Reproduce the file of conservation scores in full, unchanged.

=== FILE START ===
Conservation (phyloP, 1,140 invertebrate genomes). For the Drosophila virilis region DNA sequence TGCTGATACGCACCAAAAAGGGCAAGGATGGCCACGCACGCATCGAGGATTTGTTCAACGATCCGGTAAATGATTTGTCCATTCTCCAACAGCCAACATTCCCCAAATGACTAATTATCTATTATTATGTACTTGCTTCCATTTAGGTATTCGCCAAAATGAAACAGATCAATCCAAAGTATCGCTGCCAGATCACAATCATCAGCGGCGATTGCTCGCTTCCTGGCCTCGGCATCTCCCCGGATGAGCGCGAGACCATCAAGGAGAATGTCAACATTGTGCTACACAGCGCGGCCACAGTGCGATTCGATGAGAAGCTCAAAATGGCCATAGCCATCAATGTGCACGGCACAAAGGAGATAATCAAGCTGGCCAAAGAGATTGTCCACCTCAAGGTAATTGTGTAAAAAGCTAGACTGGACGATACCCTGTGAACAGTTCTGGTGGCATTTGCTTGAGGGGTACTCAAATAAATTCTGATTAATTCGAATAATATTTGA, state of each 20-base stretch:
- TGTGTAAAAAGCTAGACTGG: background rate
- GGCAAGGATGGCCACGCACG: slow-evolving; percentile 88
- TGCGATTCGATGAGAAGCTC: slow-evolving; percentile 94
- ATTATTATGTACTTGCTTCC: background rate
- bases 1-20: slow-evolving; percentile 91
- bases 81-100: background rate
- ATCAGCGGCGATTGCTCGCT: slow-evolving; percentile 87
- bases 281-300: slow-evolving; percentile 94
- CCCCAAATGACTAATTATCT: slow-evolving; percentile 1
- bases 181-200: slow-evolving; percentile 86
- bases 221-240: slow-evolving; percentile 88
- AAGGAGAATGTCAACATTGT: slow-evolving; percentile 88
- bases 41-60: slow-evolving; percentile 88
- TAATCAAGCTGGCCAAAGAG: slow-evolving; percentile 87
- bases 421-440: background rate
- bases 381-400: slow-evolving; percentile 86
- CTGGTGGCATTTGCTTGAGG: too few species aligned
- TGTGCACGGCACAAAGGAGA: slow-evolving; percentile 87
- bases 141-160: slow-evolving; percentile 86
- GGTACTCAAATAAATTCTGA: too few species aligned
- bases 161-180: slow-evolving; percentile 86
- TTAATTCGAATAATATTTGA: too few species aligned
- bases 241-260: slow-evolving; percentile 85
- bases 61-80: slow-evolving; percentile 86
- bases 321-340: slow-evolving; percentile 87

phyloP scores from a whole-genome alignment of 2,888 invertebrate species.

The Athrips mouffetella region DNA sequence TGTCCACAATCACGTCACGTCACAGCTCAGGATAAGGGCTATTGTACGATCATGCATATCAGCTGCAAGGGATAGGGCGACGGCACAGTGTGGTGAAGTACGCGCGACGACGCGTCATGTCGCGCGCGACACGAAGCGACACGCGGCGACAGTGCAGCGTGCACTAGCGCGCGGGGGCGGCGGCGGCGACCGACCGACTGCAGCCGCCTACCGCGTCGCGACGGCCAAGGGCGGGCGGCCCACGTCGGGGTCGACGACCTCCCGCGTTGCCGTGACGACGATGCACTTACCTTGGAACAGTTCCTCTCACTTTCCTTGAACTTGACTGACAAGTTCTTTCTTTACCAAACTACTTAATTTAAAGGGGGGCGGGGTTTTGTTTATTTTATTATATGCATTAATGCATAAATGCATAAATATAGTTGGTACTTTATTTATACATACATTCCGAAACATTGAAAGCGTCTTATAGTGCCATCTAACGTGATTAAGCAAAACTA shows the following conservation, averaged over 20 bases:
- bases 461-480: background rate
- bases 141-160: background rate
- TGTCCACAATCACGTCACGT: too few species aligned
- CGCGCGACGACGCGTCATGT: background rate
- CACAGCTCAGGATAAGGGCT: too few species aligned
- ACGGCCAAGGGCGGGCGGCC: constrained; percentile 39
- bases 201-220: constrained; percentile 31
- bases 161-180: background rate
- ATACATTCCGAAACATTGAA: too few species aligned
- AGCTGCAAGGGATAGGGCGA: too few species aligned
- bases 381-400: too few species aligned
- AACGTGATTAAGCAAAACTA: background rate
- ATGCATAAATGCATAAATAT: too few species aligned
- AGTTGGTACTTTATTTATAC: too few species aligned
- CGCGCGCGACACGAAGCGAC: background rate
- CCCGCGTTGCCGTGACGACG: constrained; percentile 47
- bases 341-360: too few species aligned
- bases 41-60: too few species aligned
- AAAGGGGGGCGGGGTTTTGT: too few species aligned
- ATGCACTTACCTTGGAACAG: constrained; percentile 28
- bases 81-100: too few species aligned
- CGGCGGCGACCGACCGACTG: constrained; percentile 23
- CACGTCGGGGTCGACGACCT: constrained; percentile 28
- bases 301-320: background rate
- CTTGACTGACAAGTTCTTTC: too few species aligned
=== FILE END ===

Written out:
Conservation (phyloP, 1,140 invertebrate genomes). For the Drosophila virilis region DNA sequence TGCTGATACGCACCAAAAAGGGCAAGGATGGCCACGCACGCATCGAGGATTTGTTCAACGATCCGGTAAATGATTTGTCCATTCTCCAACAGCCAACATTCCCCAAATGACTAATTATCTATTATTATGTACTTGCTTCCATTTAGGTATTCGCCAAAATGAAACAGATCAATCCAAAGTATCGCTGCCAGATCACAATCATCAGCGGCGATTGCTCGCTTCCTGGCCTCGGCATCTCCCCGGATGAGCGCGAGACCATCAAGGAGAATGTCAACATTGTGCTACACAGCGCGGCCACAGTGCGATTCGATGAGAAGCTCAAAATGGCCATAGCCATCAATGTGCACGGCACAAAGGAGATAATCAAGCTGGCCAAAGAGATTGTCCACCTCAAGGTAATTGTGTAAAAAGCTAGACTGGACGATACCCTGTGAACAGTTCTGGTGGCATTTGCTTGAGGGGTACTCAAATAAATTCTGATTAATTCGAATAATATTTGA, state of each 20-base stretch:
- TGTGTAAAAAGCTAGACTGG: background rate
- GGCAAGGATGGCCACGCACG: slow-evolving; percentile 88
- TGCGATTCGATGAGAAGCTC: slow-evolving; percentile 94
- ATTATTATGTACTTGCTTCC: background rate
- bases 1-20: slow-evolving; percentile 91
- bases 81-100: background rate
- ATCAGCGGCGATTGCTCGCT: slow-evolving; percentile 87
- bases 281-300: slow-evolving; percentile 94
- CCCCAAATGACTAATTATCT: slow-evolving; percentile 1
- bases 181-200: slow-evolving; percentile 86
- bases 221-240: slow-evolving; percentile 88
- AAGGAGAATGTCAACATTGT: slow-evolving; percentile 88
- bases 41-60: slow-evolving; percentile 88
- TAATCAAGCTGGCCAAAGAG: slow-evolving; percentile 87
- bases 421-440: background rate
- bases 381-400: slow-evolving; percentile 86
- CTGGTGGCATTTGCTTGAGG: too few species aligned
- TGTGCACGGCACAAAGGAGA: slow-evolving; percentile 87
- bases 141-160: slow-evolving; percentile 86
- GGTACTCAAATAAATTCTGA: too few species aligned
- bases 161-180: slow-evolving; percentile 86
- TTAATTCGAATAATATTTGA: too few species aligned
- bases 241-260: slow-evolving; percentile 85
- bases 61-80: slow-evolving; percentile 86
- bases 321-340: slow-evolving; percentile 87

phyloP scores from a whole-genome alignment of 2,888 invertebrate species.

The Athrips mouffetella region DNA sequence TGTCCACAATCACGTCACGTCACAGCTCAGGATAAGGGCTATTGTACGATCATGCATATCAGCTGCAAGGGATAGGGCGACGGCACAGTGTGGTGAAGTACGCGCGACGACGCGTCATGTCGCGCGCGACACGAAGCGACACGCGGCGACAGTGCAGCGTGCACTAGCGCGCGGGGGCGGCGGCGGCGACCGACCGACTGCAGCCGCCTACCGCGTCGCGACGGCCAAGGGCGGGCGGCCCACGTCGGGGTCGACGACCTCCCGCGTTGCCGTGACGACGATGCACTTACCTTGGAACAGTTCCTCTCACTTTCCTTGAACTTGACTGACAAGTTCTTTCTTTACCAAACTACTTAATTTAAAGGGGGGCGGGGTTTTGTTTATTTTATTATATGCATTAATGCATAAATGCATAAATATAGTTGGTACTTTATTTATACATACATTCCGAAACATTGAAAGCGTCTTATAGTGCCATCTAACGTGATTAAGCAAAACTA shows the following conservation, averaged over 20 bases:
- bases 461-480: background rate
- bases 141-160: background rate
- TGTCCACAATCACGTCACGT: too few species aligned
- CGCGCGACGACGCGTCATGT: background rate
- CACAGCTCAGGATAAGGGCT: too few species aligned
- ACGGCCAAGGGCGGGCGGCC: constrained; percentile 39
- bases 201-220: constrained; percentile 31
- bases 161-180: background rate
- ATACATTCCGAAACATTGAA: too few species aligned
- AGCTGCAAGGGATAGGGCGA: too few species aligned
- bases 381-400: too few species aligned
- AACGTGATTAAGCAAAACTA: background rate
- ATGCATAAATGCATAAATAT: too few species aligned
- AGTTGGTACTTTATTTATAC: too few species aligned
- CGCGCGCGACACGAAGCGAC: background rate
- CCCGCGTTGCCGTGACGACG: constrained; percentile 47
- bases 341-360: too few species aligned
- bases 41-60: too few species aligned
- AAAGGGGGGCGGGGTTTTGT: too few species aligned
- ATGCACTTACCTTGGAACAG: constrained; percentile 28
- bases 81-100: too few species aligned
- CGGCGGCGACCGACCGACTG: constrained; percentile 23
- CACGTCGGGGTCGACGACCT: constrained; percentile 28
- bases 301-320: background rate
- CTTGACTGACAAGTTCTTTC: too few species aligned